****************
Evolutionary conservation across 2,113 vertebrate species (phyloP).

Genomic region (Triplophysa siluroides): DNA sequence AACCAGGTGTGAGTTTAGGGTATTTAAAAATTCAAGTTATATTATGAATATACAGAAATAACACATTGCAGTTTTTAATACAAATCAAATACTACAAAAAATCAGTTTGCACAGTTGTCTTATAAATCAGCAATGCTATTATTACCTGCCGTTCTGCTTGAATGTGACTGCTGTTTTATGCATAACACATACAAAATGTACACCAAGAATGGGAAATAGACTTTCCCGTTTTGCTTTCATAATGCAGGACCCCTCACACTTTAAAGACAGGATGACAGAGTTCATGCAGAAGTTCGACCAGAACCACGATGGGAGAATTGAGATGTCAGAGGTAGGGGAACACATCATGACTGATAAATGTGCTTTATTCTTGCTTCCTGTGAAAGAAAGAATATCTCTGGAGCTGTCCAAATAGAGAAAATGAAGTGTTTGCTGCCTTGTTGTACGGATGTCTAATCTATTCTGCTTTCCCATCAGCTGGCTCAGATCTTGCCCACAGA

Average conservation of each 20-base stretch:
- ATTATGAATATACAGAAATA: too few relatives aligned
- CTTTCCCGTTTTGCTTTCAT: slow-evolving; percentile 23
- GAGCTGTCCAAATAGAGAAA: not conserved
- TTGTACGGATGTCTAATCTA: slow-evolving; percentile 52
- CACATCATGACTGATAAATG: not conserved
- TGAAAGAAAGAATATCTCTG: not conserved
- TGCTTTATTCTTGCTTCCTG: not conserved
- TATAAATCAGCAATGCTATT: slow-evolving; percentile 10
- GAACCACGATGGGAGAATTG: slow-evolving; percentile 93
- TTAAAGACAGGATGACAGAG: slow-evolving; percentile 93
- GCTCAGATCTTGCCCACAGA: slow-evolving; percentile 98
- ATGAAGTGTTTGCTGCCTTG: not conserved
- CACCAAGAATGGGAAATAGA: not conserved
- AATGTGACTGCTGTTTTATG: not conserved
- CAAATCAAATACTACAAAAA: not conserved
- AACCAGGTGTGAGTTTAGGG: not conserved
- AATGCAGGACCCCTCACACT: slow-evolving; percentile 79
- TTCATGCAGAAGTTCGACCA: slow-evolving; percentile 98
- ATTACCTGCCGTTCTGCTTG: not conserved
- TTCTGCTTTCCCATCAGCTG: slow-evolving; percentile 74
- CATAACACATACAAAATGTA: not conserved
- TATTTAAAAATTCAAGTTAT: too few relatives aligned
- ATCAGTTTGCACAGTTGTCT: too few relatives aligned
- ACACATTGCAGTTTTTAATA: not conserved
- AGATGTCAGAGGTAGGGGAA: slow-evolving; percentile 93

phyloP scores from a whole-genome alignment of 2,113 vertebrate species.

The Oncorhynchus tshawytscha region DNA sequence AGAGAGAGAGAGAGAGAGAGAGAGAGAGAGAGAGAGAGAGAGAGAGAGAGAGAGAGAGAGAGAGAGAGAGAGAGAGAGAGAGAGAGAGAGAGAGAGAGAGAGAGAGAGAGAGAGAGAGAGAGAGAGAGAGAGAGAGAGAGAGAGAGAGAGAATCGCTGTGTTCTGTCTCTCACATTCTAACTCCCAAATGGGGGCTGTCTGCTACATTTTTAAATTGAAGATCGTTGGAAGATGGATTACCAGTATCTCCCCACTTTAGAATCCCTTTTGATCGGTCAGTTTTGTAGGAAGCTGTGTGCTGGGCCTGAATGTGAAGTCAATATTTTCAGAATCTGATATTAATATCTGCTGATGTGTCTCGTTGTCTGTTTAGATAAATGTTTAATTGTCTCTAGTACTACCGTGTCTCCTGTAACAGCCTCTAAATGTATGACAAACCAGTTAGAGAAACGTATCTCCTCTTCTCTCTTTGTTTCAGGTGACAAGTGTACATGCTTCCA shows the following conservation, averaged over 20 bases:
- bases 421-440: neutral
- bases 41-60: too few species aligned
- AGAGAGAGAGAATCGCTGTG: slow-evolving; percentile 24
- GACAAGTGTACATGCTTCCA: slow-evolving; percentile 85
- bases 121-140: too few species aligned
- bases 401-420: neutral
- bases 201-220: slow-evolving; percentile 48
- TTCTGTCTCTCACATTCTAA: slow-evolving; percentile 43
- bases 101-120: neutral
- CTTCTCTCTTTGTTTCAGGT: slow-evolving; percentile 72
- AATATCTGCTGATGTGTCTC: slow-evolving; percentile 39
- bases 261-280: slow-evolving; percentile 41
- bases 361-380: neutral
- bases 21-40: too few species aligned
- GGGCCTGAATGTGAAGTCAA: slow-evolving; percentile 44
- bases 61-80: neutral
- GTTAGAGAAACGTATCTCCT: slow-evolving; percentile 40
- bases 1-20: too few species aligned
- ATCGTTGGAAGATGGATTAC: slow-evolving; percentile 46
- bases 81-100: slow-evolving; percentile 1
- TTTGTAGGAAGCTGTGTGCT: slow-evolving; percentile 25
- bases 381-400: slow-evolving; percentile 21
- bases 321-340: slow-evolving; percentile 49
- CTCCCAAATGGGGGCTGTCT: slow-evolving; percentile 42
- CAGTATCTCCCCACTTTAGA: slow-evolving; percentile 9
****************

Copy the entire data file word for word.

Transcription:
Evolutionary conservation across 2,113 vertebrate species (phyloP).

Genomic region (Triplophysa siluroides): DNA sequence AACCAGGTGTGAGTTTAGGGTATTTAAAAATTCAAGTTATATTATGAATATACAGAAATAACACATTGCAGTTTTTAATACAAATCAAATACTACAAAAAATCAGTTTGCACAGTTGTCTTATAAATCAGCAATGCTATTATTACCTGCCGTTCTGCTTGAATGTGACTGCTGTTTTATGCATAACACATACAAAATGTACACCAAGAATGGGAAATAGACTTTCCCGTTTTGCTTTCATAATGCAGGACCCCTCACACTTTAAAGACAGGATGACAGAGTTCATGCAGAAGTTCGACCAGAACCACGATGGGAGAATTGAGATGTCAGAGGTAGGGGAACACATCATGACTGATAAATGTGCTTTATTCTTGCTTCCTGTGAAAGAAAGAATATCTCTGGAGCTGTCCAAATAGAGAAAATGAAGTGTTTGCTGCCTTGTTGTACGGATGTCTAATCTATTCTGCTTTCCCATCAGCTGGCTCAGATCTTGCCCACAGA

Average conservation of each 20-base stretch:
- ATTATGAATATACAGAAATA: too few relatives aligned
- CTTTCCCGTTTTGCTTTCAT: slow-evolving; percentile 23
- GAGCTGTCCAAATAGAGAAA: not conserved
- TTGTACGGATGTCTAATCTA: slow-evolving; percentile 52
- CACATCATGACTGATAAATG: not conserved
- TGAAAGAAAGAATATCTCTG: not conserved
- TGCTTTATTCTTGCTTCCTG: not conserved
- TATAAATCAGCAATGCTATT: slow-evolving; percentile 10
- GAACCACGATGGGAGAATTG: slow-evolving; percentile 93
- TTAAAGACAGGATGACAGAG: slow-evolving; percentile 93
- GCTCAGATCTTGCCCACAGA: slow-evolving; percentile 98
- ATGAAGTGTTTGCTGCCTTG: not conserved
- CACCAAGAATGGGAAATAGA: not conserved
- AATGTGACTGCTGTTTTATG: not conserved
- CAAATCAAATACTACAAAAA: not conserved
- AACCAGGTGTGAGTTTAGGG: not conserved
- AATGCAGGACCCCTCACACT: slow-evolving; percentile 79
- TTCATGCAGAAGTTCGACCA: slow-evolving; percentile 98
- ATTACCTGCCGTTCTGCTTG: not conserved
- TTCTGCTTTCCCATCAGCTG: slow-evolving; percentile 74
- CATAACACATACAAAATGTA: not conserved
- TATTTAAAAATTCAAGTTAT: too few relatives aligned
- ATCAGTTTGCACAGTTGTCT: too few relatives aligned
- ACACATTGCAGTTTTTAATA: not conserved
- AGATGTCAGAGGTAGGGGAA: slow-evolving; percentile 93

phyloP scores from a whole-genome alignment of 2,113 vertebrate species.

The Oncorhynchus tshawytscha region DNA sequence AGAGAGAGAGAGAGAGAGAGAGAGAGAGAGAGAGAGAGAGAGAGAGAGAGAGAGAGAGAGAGAGAGAGAGAGAGAGAGAGAGAGAGAGAGAGAGAGAGAGAGAGAGAGAGAGAGAGAGAGAGAGAGAGAGAGAGAGAGAGAGAGAGAGAGAATCGCTGTGTTCTGTCTCTCACATTCTAACTCCCAAATGGGGGCTGTCTGCTACATTTTTAAATTGAAGATCGTTGGAAGATGGATTACCAGTATCTCCCCACTTTAGAATCCCTTTTGATCGGTCAGTTTTGTAGGAAGCTGTGTGCTGGGCCTGAATGTGAAGTCAATATTTTCAGAATCTGATATTAATATCTGCTGATGTGTCTCGTTGTCTGTTTAGATAAATGTTTAATTGTCTCTAGTACTACCGTGTCTCCTGTAACAGCCTCTAAATGTATGACAAACCAGTTAGAGAAACGTATCTCCTCTTCTCTCTTTGTTTCAGGTGACAAGTGTACATGCTTCCA shows the following conservation, averaged over 20 bases:
- bases 421-440: neutral
- bases 41-60: too few species aligned
- AGAGAGAGAGAATCGCTGTG: slow-evolving; percentile 24
- GACAAGTGTACATGCTTCCA: slow-evolving; percentile 85
- bases 121-140: too few species aligned
- bases 401-420: neutral
- bases 201-220: slow-evolving; percentile 48
- TTCTGTCTCTCACATTCTAA: slow-evolving; percentile 43
- bases 101-120: neutral
- CTTCTCTCTTTGTTTCAGGT: slow-evolving; percentile 72
- AATATCTGCTGATGTGTCTC: slow-evolving; percentile 39
- bases 261-280: slow-evolving; percentile 41
- bases 361-380: neutral
- bases 21-40: too few species aligned
- GGGCCTGAATGTGAAGTCAA: slow-evolving; percentile 44
- bases 61-80: neutral
- GTTAGAGAAACGTATCTCCT: slow-evolving; percentile 40
- bases 1-20: too few species aligned
- ATCGTTGGAAGATGGATTAC: slow-evolving; percentile 46
- bases 81-100: slow-evolving; percentile 1
- TTTGTAGGAAGCTGTGTGCT: slow-evolving; percentile 25
- bases 381-400: slow-evolving; percentile 21
- bases 321-340: slow-evolving; percentile 49
- CTCCCAAATGGGGGCTGTCT: slow-evolving; percentile 42
- CAGTATCTCCCCACTTTAGA: slow-evolving; percentile 9